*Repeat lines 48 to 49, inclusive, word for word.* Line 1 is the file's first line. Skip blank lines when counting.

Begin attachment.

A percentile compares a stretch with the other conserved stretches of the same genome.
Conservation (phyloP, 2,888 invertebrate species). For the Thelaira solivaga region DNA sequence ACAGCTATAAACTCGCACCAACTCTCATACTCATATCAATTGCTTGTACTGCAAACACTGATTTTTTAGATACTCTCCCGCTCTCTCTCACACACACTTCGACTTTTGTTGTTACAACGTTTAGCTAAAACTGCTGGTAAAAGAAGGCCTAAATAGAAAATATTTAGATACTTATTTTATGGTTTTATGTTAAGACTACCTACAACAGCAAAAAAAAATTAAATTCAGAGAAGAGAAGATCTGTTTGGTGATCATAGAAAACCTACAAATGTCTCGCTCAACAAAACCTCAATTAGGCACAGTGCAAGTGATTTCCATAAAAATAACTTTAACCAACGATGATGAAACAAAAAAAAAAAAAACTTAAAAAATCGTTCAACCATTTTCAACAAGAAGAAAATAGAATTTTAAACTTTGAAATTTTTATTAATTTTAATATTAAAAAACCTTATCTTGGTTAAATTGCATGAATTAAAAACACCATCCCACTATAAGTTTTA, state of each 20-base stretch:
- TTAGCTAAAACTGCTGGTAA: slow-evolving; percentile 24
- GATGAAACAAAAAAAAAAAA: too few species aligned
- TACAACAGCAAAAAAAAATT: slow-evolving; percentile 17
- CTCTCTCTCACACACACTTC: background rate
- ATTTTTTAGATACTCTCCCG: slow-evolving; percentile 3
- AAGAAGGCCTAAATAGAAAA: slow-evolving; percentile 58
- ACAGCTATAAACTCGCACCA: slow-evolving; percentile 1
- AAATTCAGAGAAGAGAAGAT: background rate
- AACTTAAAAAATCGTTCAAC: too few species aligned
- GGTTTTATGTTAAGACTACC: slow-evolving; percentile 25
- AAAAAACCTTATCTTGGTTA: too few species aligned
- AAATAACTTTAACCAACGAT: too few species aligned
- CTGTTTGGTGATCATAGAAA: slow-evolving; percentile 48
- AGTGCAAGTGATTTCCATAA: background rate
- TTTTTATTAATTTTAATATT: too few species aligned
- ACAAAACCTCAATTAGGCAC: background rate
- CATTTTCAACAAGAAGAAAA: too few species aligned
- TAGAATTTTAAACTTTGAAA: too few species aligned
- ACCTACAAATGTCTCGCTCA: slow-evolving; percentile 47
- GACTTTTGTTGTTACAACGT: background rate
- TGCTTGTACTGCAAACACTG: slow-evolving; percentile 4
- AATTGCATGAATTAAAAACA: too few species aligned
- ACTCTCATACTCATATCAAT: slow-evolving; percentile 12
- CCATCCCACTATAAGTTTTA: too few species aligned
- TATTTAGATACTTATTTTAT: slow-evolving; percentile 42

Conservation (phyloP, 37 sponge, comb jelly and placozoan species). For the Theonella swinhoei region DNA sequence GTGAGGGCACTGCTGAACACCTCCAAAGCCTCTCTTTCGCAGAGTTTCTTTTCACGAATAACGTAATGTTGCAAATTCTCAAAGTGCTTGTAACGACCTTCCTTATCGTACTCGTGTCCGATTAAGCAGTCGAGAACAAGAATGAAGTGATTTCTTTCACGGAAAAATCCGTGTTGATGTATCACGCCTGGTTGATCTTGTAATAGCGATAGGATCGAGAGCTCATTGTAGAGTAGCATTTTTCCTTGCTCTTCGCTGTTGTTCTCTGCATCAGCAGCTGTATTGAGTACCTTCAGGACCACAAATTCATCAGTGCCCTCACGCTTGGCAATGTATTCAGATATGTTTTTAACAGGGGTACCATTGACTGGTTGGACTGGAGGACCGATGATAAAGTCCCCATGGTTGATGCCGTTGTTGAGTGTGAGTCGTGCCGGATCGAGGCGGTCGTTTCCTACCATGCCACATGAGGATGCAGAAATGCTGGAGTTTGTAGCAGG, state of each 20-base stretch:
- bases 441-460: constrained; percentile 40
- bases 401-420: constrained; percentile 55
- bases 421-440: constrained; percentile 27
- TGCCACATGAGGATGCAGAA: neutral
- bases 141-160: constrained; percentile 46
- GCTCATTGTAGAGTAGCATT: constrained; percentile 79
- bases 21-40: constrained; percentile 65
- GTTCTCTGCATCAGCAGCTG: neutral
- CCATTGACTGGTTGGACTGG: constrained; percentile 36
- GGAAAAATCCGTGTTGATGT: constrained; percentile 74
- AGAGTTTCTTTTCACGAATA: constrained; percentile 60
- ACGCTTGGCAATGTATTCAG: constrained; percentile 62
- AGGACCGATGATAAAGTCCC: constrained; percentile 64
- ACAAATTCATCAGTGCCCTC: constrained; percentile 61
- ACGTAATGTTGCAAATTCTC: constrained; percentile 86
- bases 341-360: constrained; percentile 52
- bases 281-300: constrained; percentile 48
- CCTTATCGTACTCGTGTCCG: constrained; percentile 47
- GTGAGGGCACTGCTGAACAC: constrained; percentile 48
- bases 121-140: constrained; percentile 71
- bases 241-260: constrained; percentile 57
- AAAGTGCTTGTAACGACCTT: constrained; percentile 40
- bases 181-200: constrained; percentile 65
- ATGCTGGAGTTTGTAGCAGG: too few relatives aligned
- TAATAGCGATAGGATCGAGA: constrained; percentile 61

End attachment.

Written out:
- bases 121-140: constrained; percentile 71
- bases 241-260: constrained; percentile 57